By Innocent Anaba
LAGOS â€” The Court of Appeal sitting in Lagos, yesterday laid to rest, the issue of admissibility of computer-generated statements of account as an evidence in criminal trial. It overruled a decision of a Federal High Court, Lagos that same is not admissible because it is not recognised by the Evidence Act.
The appellate court was ruling on an appeal by the Economic and Financial Crimes Commission, EFCC, against the decision of Justice Ahmed Mohammed, Federal High Court, Lagos, which refused to admit in evidence, copies of bank statements allegedly belonging toÂ former Minister of Aviation, Chief Femi Fani-Kayode, who is being prosecuted on corruption charges.
The court allowed the EFCCâ€™s appeal, after agreeing that â€œcomputer-generated statements of account form part of the â€˜Bankerâ€™s Bookâ€™ of record in the day-to-day banking services.â€
The Court of Appeal unanimously set aside the judgment of Justice Mohammed and by this, trial will continue in the matter, which had earlier been stayed pending the outcome of the appeal.
It will be recalled that EFCC had sought to tender the printouts of the bank statements as evidence to prove that Fani-Kayode laundered money through some of his bank accounts, but same was opposed by his counsel, who argued that printouts of the bank statements is not known to the Evidence Act to fall into categories of exhibits that could be regarded as original documents and the trial lower court upheld the argument and refused theÂ printouts of the bank statements.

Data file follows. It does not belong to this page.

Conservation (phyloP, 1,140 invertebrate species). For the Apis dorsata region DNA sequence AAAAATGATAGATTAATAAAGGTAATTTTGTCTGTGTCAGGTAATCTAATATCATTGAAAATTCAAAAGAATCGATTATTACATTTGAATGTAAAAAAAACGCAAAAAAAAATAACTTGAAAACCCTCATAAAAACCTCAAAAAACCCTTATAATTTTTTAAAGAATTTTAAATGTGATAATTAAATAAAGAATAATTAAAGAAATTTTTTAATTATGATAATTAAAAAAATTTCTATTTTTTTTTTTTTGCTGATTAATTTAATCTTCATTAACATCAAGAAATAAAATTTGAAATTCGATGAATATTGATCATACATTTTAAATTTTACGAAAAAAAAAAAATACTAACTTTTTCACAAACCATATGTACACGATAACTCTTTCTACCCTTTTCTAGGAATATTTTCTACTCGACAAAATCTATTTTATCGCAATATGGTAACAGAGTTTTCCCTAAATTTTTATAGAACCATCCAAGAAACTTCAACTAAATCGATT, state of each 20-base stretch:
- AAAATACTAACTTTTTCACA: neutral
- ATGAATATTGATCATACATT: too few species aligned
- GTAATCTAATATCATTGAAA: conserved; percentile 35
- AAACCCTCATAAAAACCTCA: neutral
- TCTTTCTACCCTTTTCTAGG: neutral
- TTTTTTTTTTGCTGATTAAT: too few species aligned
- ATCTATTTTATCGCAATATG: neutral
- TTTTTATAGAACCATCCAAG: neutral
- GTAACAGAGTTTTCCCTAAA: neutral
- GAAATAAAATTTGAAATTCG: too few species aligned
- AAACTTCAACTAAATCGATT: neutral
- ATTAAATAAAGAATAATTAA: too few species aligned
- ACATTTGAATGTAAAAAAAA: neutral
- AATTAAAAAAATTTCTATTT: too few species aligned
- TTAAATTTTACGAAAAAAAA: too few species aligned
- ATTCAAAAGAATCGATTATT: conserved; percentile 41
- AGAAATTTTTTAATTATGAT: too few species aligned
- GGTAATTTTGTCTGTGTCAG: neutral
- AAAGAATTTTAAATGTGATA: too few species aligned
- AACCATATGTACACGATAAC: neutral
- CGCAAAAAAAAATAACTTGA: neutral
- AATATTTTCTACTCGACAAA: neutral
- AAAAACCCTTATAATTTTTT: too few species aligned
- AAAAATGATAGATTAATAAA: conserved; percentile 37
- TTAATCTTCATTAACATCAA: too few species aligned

Not satisfied with the lower courtâ€™s decision, the EFCC appealed against same, asking the appellate court to set aside same. It will also be recalled that the trial courtâ€™s decision had generated serious reactions from some Nigerians and lawyers, who had called on the National Assembly to the amend the Evidence ActÂ in view of current realities in the world brought about by the new information age.
Ruling on the appeal, Justice Justice Adamu Galinje said:Â that the appeal by EFCC is meritorious and ought to be allowed.
Justice Galinje after reviewing arguments of both parties, â€œI find the appeal meritorious and it ought to be allowed. The decision of the lower court is set aside. The computer-generated statement of account is hereby marked as exhibit D.â€
The two other Justices in the panel,Â ClaraÂ Ogunbiyi (Presiding) and Mensen Donbgan â€“Mensem, both agreed with the lead ruling, adding that the inevitable conclusion was that the appeal is meritorious and should be allowed.
EFCC had in its appeal of March 31,Â challenged the ruling of the lower court on the ground that the judge erred in law when he relied on the case of UBA Plc VS S.A.F.P.U (2004) 3 NWLR (Part 861) 516 to hold that the computer printout of Fani-Kayodeâ€™s statement of account is inadmissible under any circumstance by virtue of the provisions of the Evidence Act.
Fani-Kayode counsel, had opposed the appeal, contending that the documents were not original and that the prosecution had not proved that the documents had not been tampered with.
It will be recalled that the lower court had held that though the evidence was very relevant to the case, they were not admissible as the law does not allow tendering of computer printouts because they cannot be regarded as original, adding that until the National Assembly to make provisions for the admissibility of computer print-outs, the evidence cannot be admitted.
Fani-Kayode was arraigned before the court by the EFCC on a 47-count charge relating to fraud, corrupt enrichment and money laundering, to which he pleaded not guilty.